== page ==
Fragment of a filmmaker's work: Drahomíra Vihanová
The work of Drahomíra Vihanová remains a little known treasure of Czech cinema. A proud woman, libertarian in spirit, persecuted for her ideas and her art during the years when order was being reimposed after the Prague Spring, Vihanová made her reputation as a documentary filmmaker at the end of the seventies, after several years of forced idleness under the pro-soviet regime.
Following her studies at the Famu, the Prague Film Academy, she began with a courageous medium length film in which we can already perceive the major characteristics of her cinema: a freedom of language close to the European new waves. The young African musician, protagonist of Fuga na černých klávesách is already emblematic of her future characters. This tormented character, proud, free, but ill at ease in a country where he feels profoundly an outsider, answers like a kind of close cousin, to the young desperate soldier of the director's magnificent first feature-length film, Zabitá neděle. After these two works where fiction combined with documentary, Vihanová was obliged by the authorities to abandon fiction and restrict herself to documentaries – she was authorised to return to fiction only at the end of the nineties.
Her art is "impure": in all her films there is a tension towards fiction, towards the construction of characters and stories, and at the same time a rigorous attention to humanity, its weaknesses, loves and excesses.
Vihanová's art is an art of the portrait. Her most sensitive and most successful films are those in which we see workers and artists at work, where we accompany their hesitations, doubts, anxieties, more than their successes. Hesitation is an essential characteristic of Vihanová's cinema. The texture of her films is always a web which opens, which unfurls releasing thoughts and emotions. Her way of making films constantly defies the present, going beyond all ideology and proposes a critical and humanist vision of Czech society.
It is certainly not by chance that she chose to sketch the portrait of two important non-conformist figures of her country's culture: the great jazz singer Eva Olmerová and the master of the Czech new wave, František Vláčil. Drahomíra Vihanová has something fundamental in common with each of these two extraordinary characters, something at the root of her way of recomposing reality. With Vláčil, it is the suffering caused by the cultural and political decadence of Czechoslovakia, an affection for the humble, a faith in cinema as a means of expressing universal values. With Olmerová, it is her radically non-conformist existential choices and ways of thinking, her feminine passion for life, love and art.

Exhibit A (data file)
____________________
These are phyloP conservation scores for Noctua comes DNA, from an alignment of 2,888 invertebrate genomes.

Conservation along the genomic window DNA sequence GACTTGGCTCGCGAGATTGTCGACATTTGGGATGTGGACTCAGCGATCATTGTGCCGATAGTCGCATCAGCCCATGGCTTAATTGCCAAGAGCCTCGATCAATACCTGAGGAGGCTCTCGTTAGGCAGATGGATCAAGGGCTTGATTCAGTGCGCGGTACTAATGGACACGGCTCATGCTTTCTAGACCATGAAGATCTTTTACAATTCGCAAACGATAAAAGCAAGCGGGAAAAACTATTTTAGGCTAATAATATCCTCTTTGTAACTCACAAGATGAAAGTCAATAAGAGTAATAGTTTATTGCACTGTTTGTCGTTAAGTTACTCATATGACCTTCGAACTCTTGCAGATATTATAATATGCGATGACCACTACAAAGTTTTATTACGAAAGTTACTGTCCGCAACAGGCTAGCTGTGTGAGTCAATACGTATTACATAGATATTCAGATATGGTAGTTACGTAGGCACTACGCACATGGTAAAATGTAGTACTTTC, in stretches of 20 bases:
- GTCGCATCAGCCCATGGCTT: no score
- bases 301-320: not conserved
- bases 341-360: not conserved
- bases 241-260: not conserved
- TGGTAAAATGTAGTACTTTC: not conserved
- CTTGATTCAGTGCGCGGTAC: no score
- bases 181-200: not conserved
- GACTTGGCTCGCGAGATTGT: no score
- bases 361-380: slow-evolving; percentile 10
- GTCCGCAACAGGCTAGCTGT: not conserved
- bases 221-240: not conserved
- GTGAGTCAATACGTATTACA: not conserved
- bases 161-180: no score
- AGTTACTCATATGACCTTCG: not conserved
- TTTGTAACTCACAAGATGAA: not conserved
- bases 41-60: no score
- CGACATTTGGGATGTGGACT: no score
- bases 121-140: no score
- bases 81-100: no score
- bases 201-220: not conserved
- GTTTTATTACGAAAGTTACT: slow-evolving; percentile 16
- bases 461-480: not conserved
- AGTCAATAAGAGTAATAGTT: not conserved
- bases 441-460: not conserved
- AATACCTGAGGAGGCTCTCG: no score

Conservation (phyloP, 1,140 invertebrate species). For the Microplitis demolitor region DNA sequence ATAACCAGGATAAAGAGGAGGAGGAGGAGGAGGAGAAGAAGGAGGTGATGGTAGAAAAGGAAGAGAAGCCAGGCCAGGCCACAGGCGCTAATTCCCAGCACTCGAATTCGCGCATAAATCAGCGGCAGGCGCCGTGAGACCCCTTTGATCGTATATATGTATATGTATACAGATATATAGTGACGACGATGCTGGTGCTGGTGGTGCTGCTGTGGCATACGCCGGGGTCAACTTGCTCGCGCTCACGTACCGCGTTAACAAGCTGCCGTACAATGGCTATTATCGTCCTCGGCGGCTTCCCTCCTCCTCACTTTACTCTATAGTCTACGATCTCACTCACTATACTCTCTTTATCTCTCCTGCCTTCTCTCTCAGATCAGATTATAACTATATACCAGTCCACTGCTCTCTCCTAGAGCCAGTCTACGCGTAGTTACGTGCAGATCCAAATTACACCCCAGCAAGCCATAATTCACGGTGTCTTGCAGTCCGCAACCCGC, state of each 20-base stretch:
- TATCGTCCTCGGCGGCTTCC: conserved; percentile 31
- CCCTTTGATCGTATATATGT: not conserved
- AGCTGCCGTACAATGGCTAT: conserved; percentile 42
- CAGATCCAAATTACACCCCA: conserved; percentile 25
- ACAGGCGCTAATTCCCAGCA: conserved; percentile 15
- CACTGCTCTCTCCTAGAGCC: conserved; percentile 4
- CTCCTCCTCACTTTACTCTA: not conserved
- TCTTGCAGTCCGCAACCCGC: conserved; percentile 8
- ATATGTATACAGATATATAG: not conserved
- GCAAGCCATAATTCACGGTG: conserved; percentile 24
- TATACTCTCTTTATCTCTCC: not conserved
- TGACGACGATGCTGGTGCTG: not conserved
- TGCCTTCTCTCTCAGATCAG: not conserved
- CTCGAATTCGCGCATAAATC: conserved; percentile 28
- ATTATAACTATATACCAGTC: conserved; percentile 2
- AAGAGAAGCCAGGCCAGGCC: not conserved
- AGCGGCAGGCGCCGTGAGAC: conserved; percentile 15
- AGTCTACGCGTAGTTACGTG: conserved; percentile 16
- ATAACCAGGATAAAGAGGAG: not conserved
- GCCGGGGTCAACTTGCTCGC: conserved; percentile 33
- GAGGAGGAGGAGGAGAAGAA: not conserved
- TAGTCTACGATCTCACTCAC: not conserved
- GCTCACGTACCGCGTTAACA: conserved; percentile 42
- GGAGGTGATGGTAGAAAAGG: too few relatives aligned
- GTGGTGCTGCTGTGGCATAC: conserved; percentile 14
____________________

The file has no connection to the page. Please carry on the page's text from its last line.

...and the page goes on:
Vihanová's cinematographic style is classical only in appearance for her elegant, refined direction is combined with a second, metalinguistic level in which we discover the mechanism at work within the film itself. Vihanová intervenes directly in the documentary, questions her characters, attempts to capture the truth which remains multiple, fragmentary and insoluble. The director becomes the catalyst of ethical and aesthetic doubts and the film is the acted out inscription of her ambivalent feelings, existential and poetic uncertainties. Her documentaries are open in their narrative structure and in their style; the use of a hand-held camera gives us a sensation of formal freshness and liberty.
Her films deal with a great variety of themes: the place of women, of work, the history of Czechoslovakia, modernisation, music, ageing. And yet we find a remarkable coherence and singularity in her viewpoint. The lesson of freedom of thought and stylistic rigour transmitted even today by these documentaries is a powerful reminder that in film, as in life, daily resistance to defend our rights, our democracy, our independence, our love of art and life continues to be indispensable.
Debates led by Federico Rossin in the presence of Drahomíra Vihanová (with reserve).